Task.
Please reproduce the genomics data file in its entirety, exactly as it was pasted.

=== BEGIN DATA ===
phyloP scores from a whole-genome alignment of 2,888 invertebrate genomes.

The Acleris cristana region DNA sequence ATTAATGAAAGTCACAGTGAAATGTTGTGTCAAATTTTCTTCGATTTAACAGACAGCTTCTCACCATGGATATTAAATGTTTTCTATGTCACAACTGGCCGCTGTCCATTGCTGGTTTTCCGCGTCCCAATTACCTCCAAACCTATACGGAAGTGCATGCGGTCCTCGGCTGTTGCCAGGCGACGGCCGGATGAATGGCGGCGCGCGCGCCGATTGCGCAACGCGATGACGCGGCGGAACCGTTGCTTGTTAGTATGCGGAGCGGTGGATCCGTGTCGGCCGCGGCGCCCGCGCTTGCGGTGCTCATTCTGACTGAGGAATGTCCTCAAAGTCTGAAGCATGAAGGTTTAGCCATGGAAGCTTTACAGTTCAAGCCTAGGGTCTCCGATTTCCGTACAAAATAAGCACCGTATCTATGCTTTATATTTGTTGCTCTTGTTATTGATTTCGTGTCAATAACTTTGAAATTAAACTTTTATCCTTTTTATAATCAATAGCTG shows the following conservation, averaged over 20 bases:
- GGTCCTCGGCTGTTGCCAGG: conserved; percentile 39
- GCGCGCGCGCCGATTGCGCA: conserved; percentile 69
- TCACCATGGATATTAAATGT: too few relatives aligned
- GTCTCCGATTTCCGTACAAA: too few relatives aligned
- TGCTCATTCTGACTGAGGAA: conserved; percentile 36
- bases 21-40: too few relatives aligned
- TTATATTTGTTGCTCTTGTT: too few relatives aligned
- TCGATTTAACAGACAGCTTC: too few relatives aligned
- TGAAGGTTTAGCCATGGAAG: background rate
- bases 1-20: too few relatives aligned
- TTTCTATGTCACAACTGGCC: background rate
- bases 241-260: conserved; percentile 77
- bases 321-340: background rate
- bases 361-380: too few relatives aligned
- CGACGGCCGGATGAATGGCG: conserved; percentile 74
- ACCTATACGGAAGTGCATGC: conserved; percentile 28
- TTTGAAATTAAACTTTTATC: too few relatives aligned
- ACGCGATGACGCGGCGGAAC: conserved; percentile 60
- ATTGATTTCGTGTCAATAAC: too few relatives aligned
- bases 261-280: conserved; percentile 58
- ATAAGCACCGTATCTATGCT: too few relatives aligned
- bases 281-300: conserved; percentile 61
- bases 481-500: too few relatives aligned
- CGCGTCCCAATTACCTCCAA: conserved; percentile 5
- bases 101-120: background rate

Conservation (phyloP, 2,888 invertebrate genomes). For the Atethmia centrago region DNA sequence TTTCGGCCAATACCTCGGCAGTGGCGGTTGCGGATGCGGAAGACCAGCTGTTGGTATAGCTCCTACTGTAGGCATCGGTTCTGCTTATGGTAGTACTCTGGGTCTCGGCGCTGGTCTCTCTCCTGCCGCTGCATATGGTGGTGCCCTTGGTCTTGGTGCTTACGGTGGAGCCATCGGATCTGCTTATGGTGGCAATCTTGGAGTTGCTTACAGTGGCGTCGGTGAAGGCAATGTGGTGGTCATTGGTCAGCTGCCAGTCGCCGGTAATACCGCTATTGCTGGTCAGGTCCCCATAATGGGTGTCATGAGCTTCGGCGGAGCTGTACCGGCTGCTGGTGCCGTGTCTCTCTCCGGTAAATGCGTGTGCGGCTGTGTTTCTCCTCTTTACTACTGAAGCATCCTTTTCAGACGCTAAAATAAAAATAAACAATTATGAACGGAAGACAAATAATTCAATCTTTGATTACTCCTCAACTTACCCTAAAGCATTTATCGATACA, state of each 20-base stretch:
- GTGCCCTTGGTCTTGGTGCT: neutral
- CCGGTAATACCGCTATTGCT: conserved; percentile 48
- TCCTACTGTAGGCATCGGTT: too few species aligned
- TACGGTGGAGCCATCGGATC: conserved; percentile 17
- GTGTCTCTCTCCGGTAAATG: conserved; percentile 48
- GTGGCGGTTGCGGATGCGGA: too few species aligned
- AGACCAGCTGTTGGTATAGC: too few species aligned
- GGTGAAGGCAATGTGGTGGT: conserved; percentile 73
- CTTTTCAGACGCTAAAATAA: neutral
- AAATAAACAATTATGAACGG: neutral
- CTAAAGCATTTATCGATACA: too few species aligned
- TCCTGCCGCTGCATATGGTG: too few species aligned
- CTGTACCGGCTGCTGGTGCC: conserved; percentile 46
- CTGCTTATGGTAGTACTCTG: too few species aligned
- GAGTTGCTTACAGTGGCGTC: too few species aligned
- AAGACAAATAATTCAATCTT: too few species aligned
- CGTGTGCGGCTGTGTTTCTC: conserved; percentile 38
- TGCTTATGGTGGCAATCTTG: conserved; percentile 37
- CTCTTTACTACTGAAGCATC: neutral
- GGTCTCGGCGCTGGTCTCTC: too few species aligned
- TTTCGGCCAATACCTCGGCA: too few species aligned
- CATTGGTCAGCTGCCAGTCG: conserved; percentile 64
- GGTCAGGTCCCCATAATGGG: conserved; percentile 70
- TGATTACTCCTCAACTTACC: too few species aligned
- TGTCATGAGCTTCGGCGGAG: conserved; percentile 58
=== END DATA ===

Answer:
phyloP scores from a whole-genome alignment of 2,888 invertebrate genomes.

The Acleris cristana region DNA sequence ATTAATGAAAGTCACAGTGAAATGTTGTGTCAAATTTTCTTCGATTTAACAGACAGCTTCTCACCATGGATATTAAATGTTTTCTATGTCACAACTGGCCGCTGTCCATTGCTGGTTTTCCGCGTCCCAATTACCTCCAAACCTATACGGAAGTGCATGCGGTCCTCGGCTGTTGCCAGGCGACGGCCGGATGAATGGCGGCGCGCGCGCCGATTGCGCAACGCGATGACGCGGCGGAACCGTTGCTTGTTAGTATGCGGAGCGGTGGATCCGTGTCGGCCGCGGCGCCCGCGCTTGCGGTGCTCATTCTGACTGAGGAATGTCCTCAAAGTCTGAAGCATGAAGGTTTAGCCATGGAAGCTTTACAGTTCAAGCCTAGGGTCTCCGATTTCCGTACAAAATAAGCACCGTATCTATGCTTTATATTTGTTGCTCTTGTTATTGATTTCGTGTCAATAACTTTGAAATTAAACTTTTATCCTTTTTATAATCAATAGCTG shows the following conservation, averaged over 20 bases:
- GGTCCTCGGCTGTTGCCAGG: conserved; percentile 39
- GCGCGCGCGCCGATTGCGCA: conserved; percentile 69
- TCACCATGGATATTAAATGT: too few relatives aligned
- GTCTCCGATTTCCGTACAAA: too few relatives aligned
- TGCTCATTCTGACTGAGGAA: conserved; percentile 36
- bases 21-40: too few relatives aligned
- TTATATTTGTTGCTCTTGTT: too few relatives aligned
- TCGATTTAACAGACAGCTTC: too few relatives aligned
- TGAAGGTTTAGCCATGGAAG: background rate
- bases 1-20: too few relatives aligned
- TTTCTATGTCACAACTGGCC: background rate
- bases 241-260: conserved; percentile 77
- bases 321-340: background rate
- bases 361-380: too few relatives aligned
- CGACGGCCGGATGAATGGCG: conserved; percentile 74
- ACCTATACGGAAGTGCATGC: conserved; percentile 28
- TTTGAAATTAAACTTTTATC: too few relatives aligned
- ACGCGATGACGCGGCGGAAC: conserved; percentile 60
- ATTGATTTCGTGTCAATAAC: too few relatives aligned
- bases 261-280: conserved; percentile 58
- ATAAGCACCGTATCTATGCT: too few relatives aligned
- bases 281-300: conserved; percentile 61
- bases 481-500: too few relatives aligned
- CGCGTCCCAATTACCTCCAA: conserved; percentile 5
- bases 101-120: background rate

Conservation (phyloP, 2,888 invertebrate genomes). For the Atethmia centrago region DNA sequence TTTCGGCCAATACCTCGGCAGTGGCGGTTGCGGATGCGGAAGACCAGCTGTTGGTATAGCTCCTACTGTAGGCATCGGTTCTGCTTATGGTAGTACTCTGGGTCTCGGCGCTGGTCTCTCTCCTGCCGCTGCATATGGTGGTGCCCTTGGTCTTGGTGCTTACGGTGGAGCCATCGGATCTGCTTATGGTGGCAATCTTGGAGTTGCTTACAGTGGCGTCGGTGAAGGCAATGTGGTGGTCATTGGTCAGCTGCCAGTCGCCGGTAATACCGCTATTGCTGGTCAGGTCCCCATAATGGGTGTCATGAGCTTCGGCGGAGCTGTACCGGCTGCTGGTGCCGTGTCTCTCTCCGGTAAATGCGTGTGCGGCTGTGTTTCTCCTCTTTACTACTGAAGCATCCTTTTCAGACGCTAAAATAAAAATAAACAATTATGAACGGAAGACAAATAATTCAATCTTTGATTACTCCTCAACTTACCCTAAAGCATTTATCGATACA, state of each 20-base stretch:
- GTGCCCTTGGTCTTGGTGCT: neutral
- CCGGTAATACCGCTATTGCT: conserved; percentile 48
- TCCTACTGTAGGCATCGGTT: too few species aligned
- TACGGTGGAGCCATCGGATC: conserved; percentile 17
- GTGTCTCTCTCCGGTAAATG: conserved; percentile 48
- GTGGCGGTTGCGGATGCGGA: too few species aligned
- AGACCAGCTGTTGGTATAGC: too few species aligned
- GGTGAAGGCAATGTGGTGGT: conserved; percentile 73
- CTTTTCAGACGCTAAAATAA: neutral
- AAATAAACAATTATGAACGG: neutral
- CTAAAGCATTTATCGATACA: too few species aligned
- TCCTGCCGCTGCATATGGTG: too few species aligned
- CTGTACCGGCTGCTGGTGCC: conserved; percentile 46
- CTGCTTATGGTAGTACTCTG: too few species aligned
- GAGTTGCTTACAGTGGCGTC: too few species aligned
- AAGACAAATAATTCAATCTT: too few species aligned
- CGTGTGCGGCTGTGTTTCTC: conserved; percentile 38
- TGCTTATGGTGGCAATCTTG: conserved; percentile 37
- CTCTTTACTACTGAAGCATC: neutral
- GGTCTCGGCGCTGGTCTCTC: too few species aligned
- TTTCGGCCAATACCTCGGCA: too few species aligned
- CATTGGTCAGCTGCCAGTCG: conserved; percentile 64
- GGTCAGGTCCCCATAATGGG: conserved; percentile 70
- TGATTACTCCTCAACTTACC: too few species aligned
- TGTCATGAGCTTCGGCGGAG: conserved; percentile 58